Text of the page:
Infrared Cameras and Thermal Imaging
Infrared (thermal imaging) is an advanced, non-invasive technology that allows the inspector to show homeowners things about their homes that can’t be revealed using conventional inspection methods. It is an invaluable tool in giving a more in-depth inspection and report. Which is why thermal imaging is always included in home inspections performed by Morrison Inspection Company.
The art of an infrared inspection is for the inspector to interpret the results as accurately and reasonably as possible such that you are given actionable information in order to proceed with necessary repairs. It’s important your inspector include not only the basics of the inspection in the report, but also interpretation of the results, which can help you determine what to do next in order to address any problems.
BENEFITS OF THERMAL IMAGING
An infrared inspection can identify and document moisture intrusion, energy loss, and even unexpected hot spots. An infrared camera can detect:
- Plumbing leaks
- Hidden roof leaks before they cause serious damage
- Missing, damaged and/or wet insulation
- Excessive moisture in building materials
- Water and moisture intrusion around penetrations and at the foundation and building envelope that could lead to structural damage and mold
- Heat loss and air infiltration in walls, ceilings, floors, windows and doors
- Damaged and/or malfunctioning radiant heating systems
- Air-conditioner compressor leaks
- Under-fastening and/or missing framing members, and other structural defects that can lead to energy loss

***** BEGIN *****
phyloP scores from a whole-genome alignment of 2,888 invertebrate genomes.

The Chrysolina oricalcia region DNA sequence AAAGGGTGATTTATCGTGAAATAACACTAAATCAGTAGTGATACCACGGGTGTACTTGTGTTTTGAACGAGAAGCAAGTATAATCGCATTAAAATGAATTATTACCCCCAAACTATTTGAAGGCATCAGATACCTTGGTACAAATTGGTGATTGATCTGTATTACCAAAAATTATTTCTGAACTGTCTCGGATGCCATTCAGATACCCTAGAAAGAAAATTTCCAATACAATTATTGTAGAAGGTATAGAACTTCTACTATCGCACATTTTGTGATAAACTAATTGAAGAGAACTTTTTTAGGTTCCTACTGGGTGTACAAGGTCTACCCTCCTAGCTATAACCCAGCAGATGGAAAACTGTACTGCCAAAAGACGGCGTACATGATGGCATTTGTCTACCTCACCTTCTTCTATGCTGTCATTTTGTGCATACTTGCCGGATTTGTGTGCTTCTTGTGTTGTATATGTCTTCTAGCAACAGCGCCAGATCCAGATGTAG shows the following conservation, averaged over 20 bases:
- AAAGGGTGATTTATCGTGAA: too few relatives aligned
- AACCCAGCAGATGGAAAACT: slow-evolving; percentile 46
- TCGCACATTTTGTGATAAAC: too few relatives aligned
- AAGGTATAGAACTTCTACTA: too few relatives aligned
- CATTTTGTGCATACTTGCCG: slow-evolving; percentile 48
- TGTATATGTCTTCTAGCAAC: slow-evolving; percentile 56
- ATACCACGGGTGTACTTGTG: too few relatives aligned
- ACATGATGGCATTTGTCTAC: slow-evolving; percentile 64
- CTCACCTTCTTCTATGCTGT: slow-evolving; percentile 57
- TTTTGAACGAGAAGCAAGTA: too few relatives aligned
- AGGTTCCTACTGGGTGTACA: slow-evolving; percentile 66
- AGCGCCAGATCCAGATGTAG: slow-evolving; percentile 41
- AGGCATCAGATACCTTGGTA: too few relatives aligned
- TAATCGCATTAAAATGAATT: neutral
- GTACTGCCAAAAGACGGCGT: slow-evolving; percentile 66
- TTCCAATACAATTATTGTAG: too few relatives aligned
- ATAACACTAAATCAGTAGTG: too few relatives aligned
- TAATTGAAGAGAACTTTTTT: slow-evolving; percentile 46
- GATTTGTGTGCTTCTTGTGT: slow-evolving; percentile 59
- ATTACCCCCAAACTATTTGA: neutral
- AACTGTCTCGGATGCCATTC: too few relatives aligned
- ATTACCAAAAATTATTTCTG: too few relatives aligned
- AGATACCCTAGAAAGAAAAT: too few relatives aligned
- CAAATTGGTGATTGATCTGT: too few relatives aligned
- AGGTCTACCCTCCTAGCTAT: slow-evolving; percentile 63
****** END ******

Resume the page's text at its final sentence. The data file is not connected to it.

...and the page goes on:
- broken seals in double-paned windows.
- Circuit breakers in need of immediate replacement
- Overloaded and undersized circuits
- Overheated electrical equipment and components
- Electrical faults before they cause a fire
Additionally, based on the color gradients that thermal images provide, an inspector can often locate:
- Possible pest infestation, as revealed by energy loss through shelter tubes left by boring wood-destroying insects
- The presence of intruders, such as rats, mice and other larger pests hiding within the structure and detected because of their heat signature that the infrared camera captures
- Dangerous flue leaks, which can lead to carbon monoxide poisoning of the home’s residents
HOW DOES AN INFRARED CAMERA WORK?
An infrared camera, or thermal imaging camera, is a form of “non-contact temperature measurement”. Normal cameras, which are a form of visual imaging, use the visible wavelengths of light to create an image of what we see when we look at an object.
Infrared or thermographic cameras, on the other hand, use longer wavelengths of light to record an image that shows what temperature an object is. The infrared camera is not a thermometer, and does not directly measure temperature, but the infrared energy that it does detect provides information about the temperatures of the item. The range of colors in an infrared image show a range of temperatures: this shows the “thermal pattern” of an object or area and provides helpful data about the temperatures ranges present in that area. Typically, blue colors represent colder areas, and red, yellow and white colors representing progressively hotter areas.